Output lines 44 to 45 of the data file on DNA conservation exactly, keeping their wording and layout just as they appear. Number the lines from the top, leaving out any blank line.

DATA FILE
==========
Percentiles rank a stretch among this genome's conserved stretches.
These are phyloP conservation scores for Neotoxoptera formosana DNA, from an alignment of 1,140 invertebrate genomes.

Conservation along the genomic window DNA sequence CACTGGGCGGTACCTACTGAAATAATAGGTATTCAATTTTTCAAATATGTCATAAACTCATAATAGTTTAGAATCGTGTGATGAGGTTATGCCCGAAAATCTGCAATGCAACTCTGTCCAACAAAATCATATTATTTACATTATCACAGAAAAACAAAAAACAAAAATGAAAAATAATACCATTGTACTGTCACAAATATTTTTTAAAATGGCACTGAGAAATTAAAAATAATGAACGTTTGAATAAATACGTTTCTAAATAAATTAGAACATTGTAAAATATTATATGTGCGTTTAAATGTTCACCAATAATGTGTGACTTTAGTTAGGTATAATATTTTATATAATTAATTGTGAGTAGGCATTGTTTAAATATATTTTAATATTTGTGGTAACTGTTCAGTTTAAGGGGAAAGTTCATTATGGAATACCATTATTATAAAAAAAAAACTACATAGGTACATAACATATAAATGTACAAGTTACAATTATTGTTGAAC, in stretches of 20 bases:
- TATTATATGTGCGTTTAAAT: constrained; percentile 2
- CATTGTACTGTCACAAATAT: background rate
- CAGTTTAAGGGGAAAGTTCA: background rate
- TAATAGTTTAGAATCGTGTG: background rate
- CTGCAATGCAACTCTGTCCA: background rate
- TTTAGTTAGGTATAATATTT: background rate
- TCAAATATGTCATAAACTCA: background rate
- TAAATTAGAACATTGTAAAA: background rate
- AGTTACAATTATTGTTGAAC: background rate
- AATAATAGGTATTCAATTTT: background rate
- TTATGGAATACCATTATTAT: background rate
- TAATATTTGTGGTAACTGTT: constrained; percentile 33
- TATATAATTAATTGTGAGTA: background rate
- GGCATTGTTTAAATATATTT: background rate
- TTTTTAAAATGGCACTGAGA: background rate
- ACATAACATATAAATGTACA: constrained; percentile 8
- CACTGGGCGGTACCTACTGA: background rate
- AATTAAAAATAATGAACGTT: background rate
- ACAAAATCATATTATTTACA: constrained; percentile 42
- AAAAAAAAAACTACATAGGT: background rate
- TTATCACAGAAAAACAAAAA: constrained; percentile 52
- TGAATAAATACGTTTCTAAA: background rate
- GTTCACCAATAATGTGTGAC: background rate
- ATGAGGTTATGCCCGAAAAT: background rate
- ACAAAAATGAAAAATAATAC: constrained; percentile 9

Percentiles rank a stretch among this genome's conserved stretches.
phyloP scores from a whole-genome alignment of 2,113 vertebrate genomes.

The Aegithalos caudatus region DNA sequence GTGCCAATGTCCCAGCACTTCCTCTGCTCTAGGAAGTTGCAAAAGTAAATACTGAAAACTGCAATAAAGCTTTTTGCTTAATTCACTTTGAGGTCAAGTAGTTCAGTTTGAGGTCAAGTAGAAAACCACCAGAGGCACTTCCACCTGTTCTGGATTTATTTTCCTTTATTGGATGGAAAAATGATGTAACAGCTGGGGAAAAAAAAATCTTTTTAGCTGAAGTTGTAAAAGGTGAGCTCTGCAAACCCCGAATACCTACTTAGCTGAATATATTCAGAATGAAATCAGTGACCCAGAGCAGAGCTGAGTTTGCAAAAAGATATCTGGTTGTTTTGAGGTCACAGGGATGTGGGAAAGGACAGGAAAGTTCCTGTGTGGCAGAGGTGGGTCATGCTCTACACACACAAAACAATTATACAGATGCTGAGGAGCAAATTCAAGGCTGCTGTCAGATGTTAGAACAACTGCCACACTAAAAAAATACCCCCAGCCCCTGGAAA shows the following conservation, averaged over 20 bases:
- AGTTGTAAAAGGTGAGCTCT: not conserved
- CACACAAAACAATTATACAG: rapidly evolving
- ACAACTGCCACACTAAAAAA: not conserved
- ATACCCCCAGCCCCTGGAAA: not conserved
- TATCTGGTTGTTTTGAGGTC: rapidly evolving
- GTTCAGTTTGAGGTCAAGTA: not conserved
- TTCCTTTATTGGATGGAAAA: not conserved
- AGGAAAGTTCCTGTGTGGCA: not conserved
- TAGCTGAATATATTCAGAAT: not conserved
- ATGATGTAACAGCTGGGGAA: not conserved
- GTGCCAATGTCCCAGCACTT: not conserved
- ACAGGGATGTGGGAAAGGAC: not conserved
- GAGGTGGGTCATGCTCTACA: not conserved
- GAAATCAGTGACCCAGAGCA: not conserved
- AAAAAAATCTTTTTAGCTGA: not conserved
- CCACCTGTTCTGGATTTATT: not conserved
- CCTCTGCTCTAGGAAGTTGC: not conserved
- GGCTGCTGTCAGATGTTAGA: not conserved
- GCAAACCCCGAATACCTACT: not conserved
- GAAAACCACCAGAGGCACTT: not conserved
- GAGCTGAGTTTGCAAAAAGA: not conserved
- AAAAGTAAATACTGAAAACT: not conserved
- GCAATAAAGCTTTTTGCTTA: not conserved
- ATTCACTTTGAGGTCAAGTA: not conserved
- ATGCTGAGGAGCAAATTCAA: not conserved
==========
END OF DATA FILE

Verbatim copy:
- GAGGTGGGTCATGCTCTACA: not conserved
- GAAATCAGTGACCCAGAGCA: not conserved